This thriller represents the American directorial debut of a Hong Kong
legend, Andrew Lau, who directed Infernal Affairs, the excellent film which
inspired The Departed. It stars two fairly important actors, Richard Gere and
Claire Danes. The budget was $35 million.
And yet it was never released in the USA, although it was filmed two years ago.
That should tell you something. Since you can assume it is not woefully
inept, the proper inference is that the subject matter is so dark and the
narrative style so aloof that no distributor felt it had commercial potential.
It languishes in limbo, released neither theatrically nor on home video in
North America, but seen in various countries across the world.
Richard Gere plays a crusty old caseworker for the Department of Public
Safety, whose job is to monitor the progress of registered sex offenders. This
job is his entire life. He tries to do it as well as can be done and considers
all of his co-workers to be slackers. His obsession with every tiny detail of
his assignment does not go down well with the sex offenders, who find his
treatment of them to be invasive and illegal. If only they knew! When
he's not badgering them officially, he's donning a hood, ambushing them, and attacking them
physically. Even without knowing about the nocturnal attacks, Gere's boss finally
decides that the man is more trouble than he's worth and forces him into retirement.
Claire Danes plays the newest recruit of the department. She will replace Gere
in a month, and the two of them will spend the interim as partners, while
he is getting her acquainted with the caseload. In the course of the training, Gere
becomes aware of the abduction of a local school girl. He thinks that one or
more of his "flock" is responsible. He becomes certain of it when someone
starts taunting him anonymously.
Gere is not a police officer, but the real police have too many cases to
handle to obsess on a single one, so Gere's monomaniacal pursuit becomes the
missing girl's only hope. Danes realizes that Gere is not a normal person, but
she is eventually swept up by his idealism, even while realizing that his
methods are often misguided and even illegal. She resolves to help Gere find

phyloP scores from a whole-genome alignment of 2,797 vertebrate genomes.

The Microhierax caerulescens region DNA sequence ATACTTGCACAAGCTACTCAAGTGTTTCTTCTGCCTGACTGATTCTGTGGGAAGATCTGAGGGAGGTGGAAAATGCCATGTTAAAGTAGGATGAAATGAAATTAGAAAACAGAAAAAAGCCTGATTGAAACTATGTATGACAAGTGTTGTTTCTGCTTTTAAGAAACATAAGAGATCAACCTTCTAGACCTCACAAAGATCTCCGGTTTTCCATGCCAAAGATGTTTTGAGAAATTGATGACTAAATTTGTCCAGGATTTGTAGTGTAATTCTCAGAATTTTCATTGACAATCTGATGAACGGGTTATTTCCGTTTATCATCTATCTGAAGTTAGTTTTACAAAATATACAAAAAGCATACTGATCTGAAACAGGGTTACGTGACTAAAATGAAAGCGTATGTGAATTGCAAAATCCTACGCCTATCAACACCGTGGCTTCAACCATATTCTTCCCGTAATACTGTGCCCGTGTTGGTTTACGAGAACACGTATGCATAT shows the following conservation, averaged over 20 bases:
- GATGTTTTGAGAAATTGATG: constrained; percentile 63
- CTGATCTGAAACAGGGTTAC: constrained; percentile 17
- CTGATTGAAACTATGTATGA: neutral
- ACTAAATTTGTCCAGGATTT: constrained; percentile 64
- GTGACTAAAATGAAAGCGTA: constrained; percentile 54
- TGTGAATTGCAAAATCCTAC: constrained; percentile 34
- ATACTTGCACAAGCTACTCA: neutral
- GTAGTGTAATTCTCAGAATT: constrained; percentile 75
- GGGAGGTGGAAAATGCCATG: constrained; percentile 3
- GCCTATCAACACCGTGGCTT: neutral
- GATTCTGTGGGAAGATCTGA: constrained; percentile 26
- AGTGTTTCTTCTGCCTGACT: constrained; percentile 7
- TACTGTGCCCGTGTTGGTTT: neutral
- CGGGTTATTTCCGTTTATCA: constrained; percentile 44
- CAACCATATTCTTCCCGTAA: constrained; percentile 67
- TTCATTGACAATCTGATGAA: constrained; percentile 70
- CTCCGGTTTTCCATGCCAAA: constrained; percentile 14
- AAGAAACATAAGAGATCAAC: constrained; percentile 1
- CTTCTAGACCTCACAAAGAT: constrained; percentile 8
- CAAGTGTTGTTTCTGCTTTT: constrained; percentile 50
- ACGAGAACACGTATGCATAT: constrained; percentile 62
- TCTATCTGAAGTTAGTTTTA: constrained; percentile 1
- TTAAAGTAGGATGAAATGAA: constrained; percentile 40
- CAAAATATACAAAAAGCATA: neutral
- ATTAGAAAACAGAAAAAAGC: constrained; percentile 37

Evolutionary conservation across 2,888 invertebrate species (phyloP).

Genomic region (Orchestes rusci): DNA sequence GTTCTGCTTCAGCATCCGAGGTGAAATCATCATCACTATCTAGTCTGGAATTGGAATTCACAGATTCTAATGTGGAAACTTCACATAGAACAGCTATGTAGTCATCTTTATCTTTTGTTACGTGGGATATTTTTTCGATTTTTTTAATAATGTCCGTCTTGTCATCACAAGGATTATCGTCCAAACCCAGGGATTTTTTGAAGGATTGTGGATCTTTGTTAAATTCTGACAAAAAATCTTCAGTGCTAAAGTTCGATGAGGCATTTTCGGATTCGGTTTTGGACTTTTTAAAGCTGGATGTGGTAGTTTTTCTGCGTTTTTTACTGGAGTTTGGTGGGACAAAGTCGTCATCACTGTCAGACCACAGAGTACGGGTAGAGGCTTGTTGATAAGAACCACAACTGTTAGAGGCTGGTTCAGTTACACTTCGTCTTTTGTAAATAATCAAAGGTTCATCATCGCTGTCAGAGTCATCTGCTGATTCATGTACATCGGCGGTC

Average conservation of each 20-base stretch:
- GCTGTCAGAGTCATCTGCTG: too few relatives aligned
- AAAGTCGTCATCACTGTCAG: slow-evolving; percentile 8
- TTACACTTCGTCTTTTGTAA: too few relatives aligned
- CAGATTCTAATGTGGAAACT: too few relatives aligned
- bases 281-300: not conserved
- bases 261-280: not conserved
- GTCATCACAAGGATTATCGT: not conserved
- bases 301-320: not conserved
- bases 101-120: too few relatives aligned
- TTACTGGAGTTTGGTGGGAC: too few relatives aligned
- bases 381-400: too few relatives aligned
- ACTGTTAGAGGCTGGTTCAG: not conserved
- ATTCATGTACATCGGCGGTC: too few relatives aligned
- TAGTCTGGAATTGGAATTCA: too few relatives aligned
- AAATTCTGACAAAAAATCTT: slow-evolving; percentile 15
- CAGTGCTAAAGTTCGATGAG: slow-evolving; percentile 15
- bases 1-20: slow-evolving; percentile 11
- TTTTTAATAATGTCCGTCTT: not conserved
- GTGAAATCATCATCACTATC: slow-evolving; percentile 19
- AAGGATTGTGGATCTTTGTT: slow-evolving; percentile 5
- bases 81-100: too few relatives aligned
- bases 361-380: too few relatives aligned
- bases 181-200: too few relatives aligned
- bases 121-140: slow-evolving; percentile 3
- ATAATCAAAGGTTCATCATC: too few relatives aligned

the kidnapped girl, despite her superior's adjurations to the contrary.
I mentioned that the film was dark. That applies to the cinematography as
well as the themes. You'll get the picture most accurately if you think of
SE7EN, although the monsters in this film have neither John Doe's imagination
nor his library card. These are not your tragically troubled, non-violent sex offenders
like Kevin Bacon in The Woodsman. They are the kind who kill their victims
after torturing and maiming them. They are simply dark and ugly, and they
conduct many of their perverted activities in grungy warehouses, deserted
trailer parks, abandoned farms, and other places which you would hope never to
see except through the safety of a screen. It's more like SE7EN meets 8MM
meets Hostel 2, although I, for one, was relieved that most of the truly nasty
activities took place off-camera.
The direction is filled with all sorts of strange choices: speed-ups and
saturation changes and pauses and jump cuts, all of which serve to take
emphasis away from the human drama of the story and to add shift emphasis to
the "thriller" aspects of the narrative. You might expect that the serious themes
covered in this film would require it to be a moral fable or a character study or a serious drama,
but this film is really designed solely to play out as a thriller and it climaxes
with a race against the clock. The characters portrayed by Danes and Gere are not really developed to any great extent, and what we
do know of Gere is
not something we can really admire, so there are no moments of normalcy to
break the mood. It's just an unrelieved journey into the minds of violent sex
offenders, interrupted only by detours into the caseworker's mind, which is
not a much more pleasant place to visit. Unlike many projects with a similar premise,
like SE7EN or The X-Files, there is no witty or intelligent banter or lively
debate between the partners or with the baddies.
Because the film functions primarily as a thriller, it is much more stylish
and aloof than it would be if it concentrated on establishing empathy with the
characters, or the victims. It is not a bad movie, by any means, and it
features yet another excellent Richard Gere performance which
nobody will see, but it makes absolutely no attempt to connect to
audiences, and it has nothing special to offer, so one can understand why the
money men felt it unsuitable for distribution, even after having sunk $35
million into it.